This theme, runs through human history. Whether it be a code breaker like Alan Turing helping to win the war and then having his balls cut off, or Jesus doing miracles and then getting crucified. Once the mob has made its mind up you are fucked. Everything good you may have done is quickly forgotten by the fickle mob, you become the hunted, the chase is on.
I’ll start this off with something I once actually heard someone say; “We want him inside the tent with us not outside the tent pissing in”. Whilst this may be “management” speak, it refers to a slight problem and that is how to deal with an “outsider”. If you are in the tent, then anyone outside the tent is suspect, but not everyone likes tents.
Society as a whole has a very mixed view on outsiders. On the one hand they are strange creatures, to be pitied and ridiculed, maybe even hunted down and destroyed. On the other hand, they are evocative, mysterious and able to do things that “normal” folk cannot. The strange gunman who drifts in off the high plains, the tortured genius who comes up with a solution despite societal prejudice against him, the freedom fighter who starts a revolution from his prison cell. Outsiders are strangely, hero and villain at one and the same time. And many a teenager has felt sometimes an alien in his or her own world.
Anyone who has the temerity to question the status quo runs the risk of being alienated and excluded; maybe even having the dogs sent after them. They are OK so long as they are solving some crisis but after that they can fuck right off, so that normal folk can get back to their normal sociopolitical conniving. Once the hired gun has killed the corrupt sheriff, the townsfolk seek to do away with him. The outsider becomes the hunted, the mob once welcoming turns nasty and upon him once his usefulness is over.
The townsfolk never consider that tracking down the outsider, ganging up on him, and hunting him down, is in fact bullying. They may even assume that this method might endear themselves with him, because after all how he could possibly not want to be “in the tent” so to speak. The townsfolk are not very self-aware. After a crisis has passed the townsfolk want to restore their social order and not have their power structures threatened so at best, they seek to jettison the outsider like a used condom. Maybe they try to assimilate the outsider but that would be too risky, too unpredictable.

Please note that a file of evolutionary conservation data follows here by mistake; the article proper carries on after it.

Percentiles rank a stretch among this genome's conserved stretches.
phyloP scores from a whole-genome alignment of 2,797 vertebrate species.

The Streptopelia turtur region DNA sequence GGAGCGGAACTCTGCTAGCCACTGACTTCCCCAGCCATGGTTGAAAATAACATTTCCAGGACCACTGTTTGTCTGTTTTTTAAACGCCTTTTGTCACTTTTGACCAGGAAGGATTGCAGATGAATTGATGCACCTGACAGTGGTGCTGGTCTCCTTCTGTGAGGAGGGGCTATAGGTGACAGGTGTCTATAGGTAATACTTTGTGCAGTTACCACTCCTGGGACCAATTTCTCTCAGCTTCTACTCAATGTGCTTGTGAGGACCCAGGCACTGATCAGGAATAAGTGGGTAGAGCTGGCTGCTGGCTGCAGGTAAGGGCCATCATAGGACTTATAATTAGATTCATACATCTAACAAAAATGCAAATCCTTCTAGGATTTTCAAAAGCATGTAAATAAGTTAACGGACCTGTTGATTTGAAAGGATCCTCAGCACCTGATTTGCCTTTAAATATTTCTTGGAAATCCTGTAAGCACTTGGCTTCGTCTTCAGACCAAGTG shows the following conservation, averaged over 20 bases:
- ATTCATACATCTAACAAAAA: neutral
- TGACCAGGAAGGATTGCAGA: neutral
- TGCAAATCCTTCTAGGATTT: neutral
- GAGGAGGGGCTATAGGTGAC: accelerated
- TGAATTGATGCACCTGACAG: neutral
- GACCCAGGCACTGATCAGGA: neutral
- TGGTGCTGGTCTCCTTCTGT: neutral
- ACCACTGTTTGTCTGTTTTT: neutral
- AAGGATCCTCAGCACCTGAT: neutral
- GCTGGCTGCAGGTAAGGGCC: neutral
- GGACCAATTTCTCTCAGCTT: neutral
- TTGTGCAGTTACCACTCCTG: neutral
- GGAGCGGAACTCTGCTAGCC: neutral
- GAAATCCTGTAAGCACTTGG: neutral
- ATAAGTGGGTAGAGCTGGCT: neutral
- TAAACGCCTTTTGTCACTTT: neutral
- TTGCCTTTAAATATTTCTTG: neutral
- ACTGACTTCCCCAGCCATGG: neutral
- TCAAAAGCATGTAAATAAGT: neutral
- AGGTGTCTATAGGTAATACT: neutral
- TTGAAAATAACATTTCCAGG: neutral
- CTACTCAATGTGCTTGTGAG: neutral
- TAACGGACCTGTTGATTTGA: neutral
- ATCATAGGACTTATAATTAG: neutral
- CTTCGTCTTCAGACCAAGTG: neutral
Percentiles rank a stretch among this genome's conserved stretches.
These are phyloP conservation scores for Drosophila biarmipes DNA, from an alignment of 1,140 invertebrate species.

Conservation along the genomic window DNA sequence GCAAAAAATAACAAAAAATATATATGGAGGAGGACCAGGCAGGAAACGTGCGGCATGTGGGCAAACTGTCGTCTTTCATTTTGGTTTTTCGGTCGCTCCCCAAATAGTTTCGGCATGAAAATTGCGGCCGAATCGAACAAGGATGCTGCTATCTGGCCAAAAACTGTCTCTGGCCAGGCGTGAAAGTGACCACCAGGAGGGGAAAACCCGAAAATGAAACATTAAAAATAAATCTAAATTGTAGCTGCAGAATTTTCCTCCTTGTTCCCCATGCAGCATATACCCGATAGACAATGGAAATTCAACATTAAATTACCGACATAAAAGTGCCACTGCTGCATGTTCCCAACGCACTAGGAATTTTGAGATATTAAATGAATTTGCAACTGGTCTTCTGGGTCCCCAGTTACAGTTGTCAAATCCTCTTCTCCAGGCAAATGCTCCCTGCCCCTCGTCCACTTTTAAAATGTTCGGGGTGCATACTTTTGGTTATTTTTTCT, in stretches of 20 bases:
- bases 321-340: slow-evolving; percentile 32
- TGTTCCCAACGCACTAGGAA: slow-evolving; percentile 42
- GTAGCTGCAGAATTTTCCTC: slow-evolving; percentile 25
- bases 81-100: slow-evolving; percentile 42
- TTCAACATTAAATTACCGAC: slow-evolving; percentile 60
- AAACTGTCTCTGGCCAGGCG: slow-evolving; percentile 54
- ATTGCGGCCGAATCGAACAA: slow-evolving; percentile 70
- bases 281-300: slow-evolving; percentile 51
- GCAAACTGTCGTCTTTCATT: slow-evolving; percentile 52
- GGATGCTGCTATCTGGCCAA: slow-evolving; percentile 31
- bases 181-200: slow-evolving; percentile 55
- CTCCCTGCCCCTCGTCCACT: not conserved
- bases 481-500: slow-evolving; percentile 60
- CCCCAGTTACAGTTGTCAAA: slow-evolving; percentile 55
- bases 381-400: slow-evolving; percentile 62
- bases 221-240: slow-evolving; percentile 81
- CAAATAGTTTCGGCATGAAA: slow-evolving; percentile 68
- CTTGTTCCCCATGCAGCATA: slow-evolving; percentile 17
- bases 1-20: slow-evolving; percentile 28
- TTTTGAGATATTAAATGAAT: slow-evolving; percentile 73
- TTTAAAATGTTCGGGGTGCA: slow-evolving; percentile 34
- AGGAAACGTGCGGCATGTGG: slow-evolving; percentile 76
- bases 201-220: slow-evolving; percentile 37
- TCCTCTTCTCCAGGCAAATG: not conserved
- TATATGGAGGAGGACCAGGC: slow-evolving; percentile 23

Human society has double standards.
Having cued this up, a simple question:
With whom do I empathise, the townsfolk or the outsider?
Whenever a pack of wolves starts out on a hunt, they seek to isolate the weak and the wounded, from the rest of the herd. They smell the injury, the weakness and seek to exploit it. And pretty soon all the resources of the pack are marshalled, and they focus in. All the attention of the pack is diverted towards, The Hunted. All the attention is focussed on the one target. The pack starts to close in, gathering what evidence it may, stacking it up, sifting it over. They are The Hunters and the weak and powerless are, The Hunted. The hunt is on and they must have their quarry. The Hunted has no resources, whilst The Hunters have many.
That smell of blood, how it drives them on…
But The Hunters focussed on blood, do not know, why they are hunting nor what it is that they really seek. All they can see is the prey and they must feed.
And The Hunted it consults the yūrei and it listens to their whispers. For The Hunted is a forest being.